Alex Bourne plays Tracy’s mother who towers over her doting husband and Tracy’s father Wilbur, played by Norman Pace. The required ‘corpsing’ and rehearsed ad libs are there in their duet and Pace’s version of joke shop owner Wilbur is heart warming, showing us that Tracy’s heart too will always be in the right place . Rebecca Thornhill as the producer the of TV dance show, Velma Von Tussle, has a diffcult role because Velma is such an unsympathetic character. But she brings something extra to the part which makes her completely watchable. Rebecca Jayne-Davies is Tracy’s slightly dim sidekick Penny. She has a much better part than in the film version and really makes the most of it. Her partner Seaweed is played by Reece Richards who looks so right and dances so well. First class in supporting roles we have Richard Meek as TV host Corny Collins and Ross Clifton as Link Larkin.  

Hairspray is at the Orchard Theatre, Dartford until Saturday 26 March 2022 and then continues on tour.

Review – Pantoland at the London Palladium ****

The Palladium panto was re-established as a Christmas tradition in 2016. Since then the few remaining elements of plot or character have been gradually removed each year so we’re now left with a kind variety show. This is not a criticism. Clearly the producers have realised that they will get best value from the likes of Julian Clary by giving them as much time as possible to do what they’re best at, without burdening them (and us) with mundane things like a story.

This year we are treated for the first time to the star being an international icon – Donny Osmond. No time is wasted in getting him on stage as he opens the show. There’s no doubt there is something quite magical about being in the beloved and world famous Palladium and hearing the name Donny Osmond announced as the curtains open to reveal the man himself.

The rest of the cast is comprised of what has become in effect the Palladium Panto Repertory Company. Gary Wilmot is the dame and his patter song naming all London’s tube stations (yes – including the new ones on the Elizabeth line) is spectacular. You feel you are witnessing something really special as well as amazing. Nigel Havers is the butt of jokes about his age and not really having a part in the show. Ventriloquist Paul Zerdin is a class act who delivers not only some great laughs but also a range of impressive set pieces including a brilliant moment when his puppet Sam is left in the hands (literally) of Donny Osmond. Cue carefully rehearsed mistakes and corpsing with resultant crowd pleasing hilarity.

Song and dance numbers are left in the more than capable hands of Sophie Issacs and Jac Yarrow, with support from the famous Tiller Girls.

There is, of course, one more person to mention. Julian Clary can, and does, turn the most apparently innocent phrases into complete filth. For example, “I’ve never done Aladdin” and “Put your hand up (pause). In the air!” In the most extravagant costumes he parades about the stage picking on either members of the audience or the cast with waspish remarks and put-downs which in turn bring the house down.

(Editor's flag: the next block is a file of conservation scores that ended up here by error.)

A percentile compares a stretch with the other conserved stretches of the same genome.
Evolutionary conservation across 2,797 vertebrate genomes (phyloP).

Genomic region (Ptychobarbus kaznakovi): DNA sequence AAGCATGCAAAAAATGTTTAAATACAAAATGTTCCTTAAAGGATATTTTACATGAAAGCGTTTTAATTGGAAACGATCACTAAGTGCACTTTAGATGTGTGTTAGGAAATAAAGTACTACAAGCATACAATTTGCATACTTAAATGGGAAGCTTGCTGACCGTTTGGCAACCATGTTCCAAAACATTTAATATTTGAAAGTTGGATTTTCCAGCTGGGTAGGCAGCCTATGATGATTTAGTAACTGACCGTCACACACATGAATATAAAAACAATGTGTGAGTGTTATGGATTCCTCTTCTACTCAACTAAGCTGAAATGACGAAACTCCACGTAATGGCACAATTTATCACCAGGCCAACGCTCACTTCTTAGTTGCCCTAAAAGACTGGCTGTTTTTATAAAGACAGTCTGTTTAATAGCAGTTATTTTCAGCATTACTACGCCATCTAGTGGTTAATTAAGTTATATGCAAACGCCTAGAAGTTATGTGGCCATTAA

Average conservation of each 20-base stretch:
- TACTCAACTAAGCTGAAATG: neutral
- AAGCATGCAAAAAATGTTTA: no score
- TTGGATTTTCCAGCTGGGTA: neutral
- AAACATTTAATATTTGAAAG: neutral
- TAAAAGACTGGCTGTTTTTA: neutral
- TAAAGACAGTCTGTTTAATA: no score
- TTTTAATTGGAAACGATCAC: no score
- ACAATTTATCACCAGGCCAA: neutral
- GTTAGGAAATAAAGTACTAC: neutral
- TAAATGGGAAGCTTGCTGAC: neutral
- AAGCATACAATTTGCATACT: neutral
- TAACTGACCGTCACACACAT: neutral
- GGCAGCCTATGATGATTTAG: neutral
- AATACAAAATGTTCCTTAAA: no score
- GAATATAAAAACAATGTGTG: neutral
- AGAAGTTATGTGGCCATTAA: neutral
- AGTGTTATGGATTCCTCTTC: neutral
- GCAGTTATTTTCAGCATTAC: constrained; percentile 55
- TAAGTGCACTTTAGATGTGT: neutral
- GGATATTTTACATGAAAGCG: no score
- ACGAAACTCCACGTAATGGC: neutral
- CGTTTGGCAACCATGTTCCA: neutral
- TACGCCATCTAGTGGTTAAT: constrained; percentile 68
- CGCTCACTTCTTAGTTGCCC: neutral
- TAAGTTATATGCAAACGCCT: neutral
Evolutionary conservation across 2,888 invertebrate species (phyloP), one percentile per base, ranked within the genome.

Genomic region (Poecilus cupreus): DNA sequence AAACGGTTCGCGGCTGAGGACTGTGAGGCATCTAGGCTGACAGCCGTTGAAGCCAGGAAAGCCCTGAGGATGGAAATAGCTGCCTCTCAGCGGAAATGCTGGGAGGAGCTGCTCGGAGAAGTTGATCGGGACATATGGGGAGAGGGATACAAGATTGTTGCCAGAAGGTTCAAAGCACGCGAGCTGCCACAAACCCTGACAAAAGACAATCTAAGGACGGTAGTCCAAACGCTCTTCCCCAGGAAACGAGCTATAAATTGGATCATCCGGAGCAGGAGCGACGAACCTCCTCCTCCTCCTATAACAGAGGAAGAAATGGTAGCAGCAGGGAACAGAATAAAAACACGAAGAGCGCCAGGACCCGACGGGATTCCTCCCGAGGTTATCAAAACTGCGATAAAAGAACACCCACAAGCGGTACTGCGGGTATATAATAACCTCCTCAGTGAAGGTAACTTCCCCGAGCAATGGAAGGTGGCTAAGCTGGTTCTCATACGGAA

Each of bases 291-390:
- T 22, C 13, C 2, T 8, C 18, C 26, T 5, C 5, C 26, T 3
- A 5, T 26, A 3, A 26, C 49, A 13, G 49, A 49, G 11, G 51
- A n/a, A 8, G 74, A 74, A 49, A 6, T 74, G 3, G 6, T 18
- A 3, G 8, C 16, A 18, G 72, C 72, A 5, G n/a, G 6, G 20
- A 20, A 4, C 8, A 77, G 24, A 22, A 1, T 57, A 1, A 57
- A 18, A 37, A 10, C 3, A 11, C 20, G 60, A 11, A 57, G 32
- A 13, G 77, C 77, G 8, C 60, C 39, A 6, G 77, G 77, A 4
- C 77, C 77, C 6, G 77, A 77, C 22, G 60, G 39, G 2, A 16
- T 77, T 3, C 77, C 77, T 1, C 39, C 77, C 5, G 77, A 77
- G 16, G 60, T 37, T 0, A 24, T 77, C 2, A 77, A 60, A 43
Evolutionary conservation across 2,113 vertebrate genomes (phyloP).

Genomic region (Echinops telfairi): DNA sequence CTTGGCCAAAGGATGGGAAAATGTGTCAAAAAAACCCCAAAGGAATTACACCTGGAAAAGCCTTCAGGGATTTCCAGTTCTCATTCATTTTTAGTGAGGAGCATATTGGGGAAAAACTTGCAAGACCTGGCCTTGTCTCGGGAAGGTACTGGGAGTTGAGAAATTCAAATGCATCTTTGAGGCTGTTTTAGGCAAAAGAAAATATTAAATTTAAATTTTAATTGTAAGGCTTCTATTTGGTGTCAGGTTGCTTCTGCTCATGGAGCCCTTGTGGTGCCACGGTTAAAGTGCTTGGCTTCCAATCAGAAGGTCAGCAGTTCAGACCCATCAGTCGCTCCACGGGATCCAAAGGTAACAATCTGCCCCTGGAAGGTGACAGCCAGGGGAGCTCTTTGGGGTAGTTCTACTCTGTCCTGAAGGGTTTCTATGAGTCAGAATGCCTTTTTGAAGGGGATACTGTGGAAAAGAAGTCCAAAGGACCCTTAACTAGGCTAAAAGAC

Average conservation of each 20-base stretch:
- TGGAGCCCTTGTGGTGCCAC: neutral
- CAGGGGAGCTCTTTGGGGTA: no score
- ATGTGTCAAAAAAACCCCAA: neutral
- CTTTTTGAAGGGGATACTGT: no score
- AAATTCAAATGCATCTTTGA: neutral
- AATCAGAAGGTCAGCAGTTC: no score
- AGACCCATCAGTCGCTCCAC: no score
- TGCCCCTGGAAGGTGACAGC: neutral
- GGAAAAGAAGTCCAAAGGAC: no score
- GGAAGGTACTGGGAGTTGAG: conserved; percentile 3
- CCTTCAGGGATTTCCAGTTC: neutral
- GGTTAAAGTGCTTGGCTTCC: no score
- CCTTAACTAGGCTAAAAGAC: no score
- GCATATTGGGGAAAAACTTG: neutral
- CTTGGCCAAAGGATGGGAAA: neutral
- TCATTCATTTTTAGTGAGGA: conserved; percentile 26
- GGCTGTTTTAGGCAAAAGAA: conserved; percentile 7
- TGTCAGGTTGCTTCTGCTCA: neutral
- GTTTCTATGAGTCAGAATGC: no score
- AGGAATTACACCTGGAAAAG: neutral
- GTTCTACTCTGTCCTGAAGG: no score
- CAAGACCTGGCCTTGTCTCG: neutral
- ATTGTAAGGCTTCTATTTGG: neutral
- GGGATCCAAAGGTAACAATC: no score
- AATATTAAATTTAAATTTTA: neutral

The cast appear to be having a really good time. In less skilled hands this could leave the audience feeling left out of the joke. Not here. The casual mayhem and supposed mistakes only work because this is a slick and hugely professional show that knows exactly what it’s doing and mines every comic opportunity to maximum effect through deft technique and spot-on timing.

My review is missing the fifth star only because, as a Palladium panto fan, I have seen most of this before. Don’t get me wrong, I love the company and wouldn’t want to lose any of them. But the addition of Donny Osmond created the opening for some fresh content and more of this would be welcome. Who knows which international superstar will be joining in the fun next year?

Pantoland is at the London Palladium until 9 January 2022.

Review – Sleeping Beauty, Churchill Theatre, Bromley *****

We’ve got a couple of proper names at the Churchill this year. There’s the always good value Bonnie Langford and eveyone’s favourite Joseph, Lee Mead. Along with Myra Dubois as the wicked fairy, Lloyd Hollett as Muddles, the Court Jester, Claudillea Holloway as the princess and Joelle Moses as the Queen, this combination proves to be an outstanding overall cast and certainly the best I can recall.

Claudillea Holloway has a beaming smile and happy face. She looks so genuinely happy to be the princess and her voice is quite beautiful, which she gets to show off well. As her mum, Queen Voluptua, Joelle Moses exudes a regal authority and knocks out some terrific notes of her own. She’s been Motormouth Maybelle in a production of Hairspray and I can totally see her owning that part.

Lloyd Hollett as Muddles is our comic guide to proceedings. I’ve heard a lot of panto jokes over the years, but he really made me laugh. He also quickly built a rapport with the audience, slipping in a few jokes for the grown-ups along the way. But the clever thing about this production is that it worked so effortlessly on both adult and child levels. Hollett also has a quite outstanding line in patter songs which are not only funny but amazing feats of memory and brilliant performance technique. In the first of these he list the names of all the comics who have inspired him, to the tune of the Can Can. Almost everyone gets a mention, from Jo Brand to Tony Hancock. I’d have loved it even more if he could have squeezed in a name check for Bromley’s own Tom Allen!

Lee Mead has the toughest job of the night.  – as do all romantic male leads in pantos. All that’s required of a panto prince is to be in love with the princess. He does, though, manage to have fun with his history of playing Joseph and delivers some great song and dance numbers.

Myra Dubois is the baddie in this production, as Carabosse, the wicked fairy who causes the princess to fall into her deep sleep from which our prince must awaken her. Dubois makes the best panto baddie I’ve seen, in a succession of frocks, gowns and put-downs. Pantos love to stick in carefully rehearsed ‘mistakes’ and consequent corpsing by the cast, but there was a instant with Dubois when I’m not sure if we didn’t see a real moment. Either way, it brought the house down.